14th Apr, 2009 | Source : American Orthopaedic Association (AOA)
Nearly 1.5 million women and men break a bone due to low bone density each year. Statistics show that up to half of all women and one quarter of all men over 50 will sustain at least one fragility fracture (a broken bone resulting from a fall from standing height or less) in their lifetimes. Once a person fractures, they are far more likely to fracture again. Studies show that individuals who have had a fragility fracture are two to four times more likely to experience another fracture than those who have never had one. People who have healthy bones should not suffer from fragility fractures. Many people have no idea that their fracture is an indication of a larger problem, osteoporosis. The US Surgeon General has identified osteoporosis and fragility fractures as major health problems.
The American Orthopaedic Association (AOA), founded in 1887, is the oldest orthopaedic association in the world. AOA takes leadership on critical orthopaedic issues, including patient care after a fragility fracture. This fall, AOA is launching Own the Bone™, a comprehensive hospital-based, multi-specialty, quality improvement program focused on preventing future fragility fractures.
The goal of Own the Bone is to ensure that fracture patients over the age of 50 are screened for osteoporosis. Currently this screening is not consistently performed. Orthopaedic surgeons are often the initial treating physician for many of these patients. The AOA believes that orthopaedic surgeons should lead the way in the prevention of future fractures by promoting coordinated care among various medical specialties.
Own the Bone assists all physicians in evaluating and treating patients’ bone health after a fragility fracture. The seriousness of the fracture episode provides physicians with the opportunity to teach their patient about reducing their risk of a future fracture. Orthopaedic surgeons can also play a significant role by coordinating patient care with physicians of many specialties such as primary care, endocrinology, OB-GYN, geriatrics, rheumatology, and other allied health care providers such as nurses and physical therapists.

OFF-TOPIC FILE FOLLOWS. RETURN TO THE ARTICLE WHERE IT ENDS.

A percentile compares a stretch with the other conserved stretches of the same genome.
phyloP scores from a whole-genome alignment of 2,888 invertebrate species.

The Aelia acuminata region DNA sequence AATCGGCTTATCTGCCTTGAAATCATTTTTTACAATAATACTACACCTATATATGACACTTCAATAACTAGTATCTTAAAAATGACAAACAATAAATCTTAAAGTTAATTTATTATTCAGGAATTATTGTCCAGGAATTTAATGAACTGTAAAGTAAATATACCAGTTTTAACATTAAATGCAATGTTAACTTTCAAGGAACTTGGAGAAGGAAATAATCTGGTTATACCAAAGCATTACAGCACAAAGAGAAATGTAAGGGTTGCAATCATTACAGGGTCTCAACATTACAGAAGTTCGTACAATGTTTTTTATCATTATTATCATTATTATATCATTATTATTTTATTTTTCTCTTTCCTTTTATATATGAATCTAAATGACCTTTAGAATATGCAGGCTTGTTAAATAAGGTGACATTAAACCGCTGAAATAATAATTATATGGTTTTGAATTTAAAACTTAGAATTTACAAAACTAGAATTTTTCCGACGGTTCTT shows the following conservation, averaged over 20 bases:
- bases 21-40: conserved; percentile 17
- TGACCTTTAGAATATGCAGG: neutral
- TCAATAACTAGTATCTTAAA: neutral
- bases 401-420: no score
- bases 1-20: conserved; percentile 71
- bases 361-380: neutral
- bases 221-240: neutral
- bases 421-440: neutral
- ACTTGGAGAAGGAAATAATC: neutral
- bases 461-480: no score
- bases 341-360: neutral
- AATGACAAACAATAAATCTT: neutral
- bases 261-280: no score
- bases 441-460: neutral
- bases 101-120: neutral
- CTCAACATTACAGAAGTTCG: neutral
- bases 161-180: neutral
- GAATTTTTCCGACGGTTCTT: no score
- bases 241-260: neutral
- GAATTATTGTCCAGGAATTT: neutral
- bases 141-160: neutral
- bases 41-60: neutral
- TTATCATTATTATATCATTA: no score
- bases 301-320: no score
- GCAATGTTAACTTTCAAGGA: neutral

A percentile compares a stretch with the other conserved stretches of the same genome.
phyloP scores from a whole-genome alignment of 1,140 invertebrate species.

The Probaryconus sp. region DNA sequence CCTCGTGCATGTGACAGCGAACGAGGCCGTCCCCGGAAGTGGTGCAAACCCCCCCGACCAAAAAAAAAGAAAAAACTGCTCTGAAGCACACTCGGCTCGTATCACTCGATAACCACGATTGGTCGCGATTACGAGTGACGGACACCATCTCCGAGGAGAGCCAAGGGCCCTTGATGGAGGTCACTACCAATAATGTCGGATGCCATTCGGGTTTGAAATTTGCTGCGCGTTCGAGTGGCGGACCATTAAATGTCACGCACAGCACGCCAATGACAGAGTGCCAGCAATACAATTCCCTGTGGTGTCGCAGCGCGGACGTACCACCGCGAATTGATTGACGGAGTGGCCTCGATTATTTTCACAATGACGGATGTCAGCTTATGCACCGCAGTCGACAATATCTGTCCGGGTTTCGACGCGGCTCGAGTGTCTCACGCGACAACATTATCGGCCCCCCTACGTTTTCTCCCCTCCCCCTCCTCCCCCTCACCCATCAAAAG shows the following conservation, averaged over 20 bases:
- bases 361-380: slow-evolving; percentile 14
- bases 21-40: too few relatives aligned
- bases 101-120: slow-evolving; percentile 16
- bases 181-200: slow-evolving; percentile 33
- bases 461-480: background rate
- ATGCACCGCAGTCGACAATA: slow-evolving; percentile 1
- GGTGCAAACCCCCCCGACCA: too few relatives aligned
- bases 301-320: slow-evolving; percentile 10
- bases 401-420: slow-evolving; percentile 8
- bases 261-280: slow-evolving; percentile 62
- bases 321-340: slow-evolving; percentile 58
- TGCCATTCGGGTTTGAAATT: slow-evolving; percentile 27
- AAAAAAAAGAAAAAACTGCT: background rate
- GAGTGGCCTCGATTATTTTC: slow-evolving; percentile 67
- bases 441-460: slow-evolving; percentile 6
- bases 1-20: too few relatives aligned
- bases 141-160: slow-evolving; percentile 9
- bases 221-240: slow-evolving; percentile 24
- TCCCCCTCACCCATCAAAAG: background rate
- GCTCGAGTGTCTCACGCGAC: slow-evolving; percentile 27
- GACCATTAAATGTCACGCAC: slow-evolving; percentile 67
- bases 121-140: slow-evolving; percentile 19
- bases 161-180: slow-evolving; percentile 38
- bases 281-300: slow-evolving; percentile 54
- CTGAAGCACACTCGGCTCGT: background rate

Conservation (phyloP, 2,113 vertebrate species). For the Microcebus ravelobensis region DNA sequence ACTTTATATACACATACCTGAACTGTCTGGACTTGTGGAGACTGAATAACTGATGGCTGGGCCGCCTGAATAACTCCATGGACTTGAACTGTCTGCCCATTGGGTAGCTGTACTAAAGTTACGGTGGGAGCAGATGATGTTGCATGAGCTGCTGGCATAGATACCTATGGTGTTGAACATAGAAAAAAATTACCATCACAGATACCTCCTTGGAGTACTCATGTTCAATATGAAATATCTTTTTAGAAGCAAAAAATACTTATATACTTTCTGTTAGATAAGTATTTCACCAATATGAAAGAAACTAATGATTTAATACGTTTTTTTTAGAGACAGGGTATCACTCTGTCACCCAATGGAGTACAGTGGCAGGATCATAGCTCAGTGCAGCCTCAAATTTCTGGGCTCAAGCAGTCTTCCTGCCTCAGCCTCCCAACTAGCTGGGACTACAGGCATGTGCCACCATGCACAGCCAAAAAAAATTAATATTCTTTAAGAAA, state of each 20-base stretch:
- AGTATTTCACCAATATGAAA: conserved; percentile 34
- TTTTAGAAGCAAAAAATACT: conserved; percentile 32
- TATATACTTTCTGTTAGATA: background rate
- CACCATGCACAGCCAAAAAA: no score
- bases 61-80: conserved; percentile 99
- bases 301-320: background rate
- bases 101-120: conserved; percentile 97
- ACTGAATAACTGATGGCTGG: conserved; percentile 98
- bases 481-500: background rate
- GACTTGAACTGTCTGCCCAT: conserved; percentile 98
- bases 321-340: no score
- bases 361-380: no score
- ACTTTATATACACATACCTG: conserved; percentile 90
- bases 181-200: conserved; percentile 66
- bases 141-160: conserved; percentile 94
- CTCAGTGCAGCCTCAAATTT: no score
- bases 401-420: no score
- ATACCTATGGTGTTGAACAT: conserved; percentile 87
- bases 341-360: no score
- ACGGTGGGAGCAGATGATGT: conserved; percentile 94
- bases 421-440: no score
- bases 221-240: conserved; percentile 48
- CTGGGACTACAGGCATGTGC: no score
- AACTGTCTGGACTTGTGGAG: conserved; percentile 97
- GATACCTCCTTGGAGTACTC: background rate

Own the Bone provides guidelines and materials to help orthopaedic surgeons initiate communications and arrange appropriate patient treatment with other specialties once the initial fracture has been repaired. The strategy for success is to implement a team approach and empower everyone to take steps to “Own the Bone” as part of routine clinical practice and ultimately improve patient care.
By implementing Own the Bone, hospitals will have the tools to improve diagnosis and management of patient bone health after a fragility fracture. Own the Bone streamlines the process of identifying, evaluating and treating patients’ osteoporosis after a fracture. Subscribed hospitals apply easy-to-use web-based registry and educational materials to promote quality care measures for the prevention of more fragility fractures. Showing measurable results has a positive impact on the patient, the hospital, and the community.
People interested in finding out more about bone health should visit the National Osteoporosis Foundation at www.nof.org or the National Institute of Arthritis and Musculoskeletal and Skin Diseases at www.niams.nih.gov/Health_Info/Bone/Osteoporosis/Fracture.
Health Care Providers and Hospitals interested in implementing this quality improvement program should contact the AOA at [email protected] or visit www.ownthebone.org.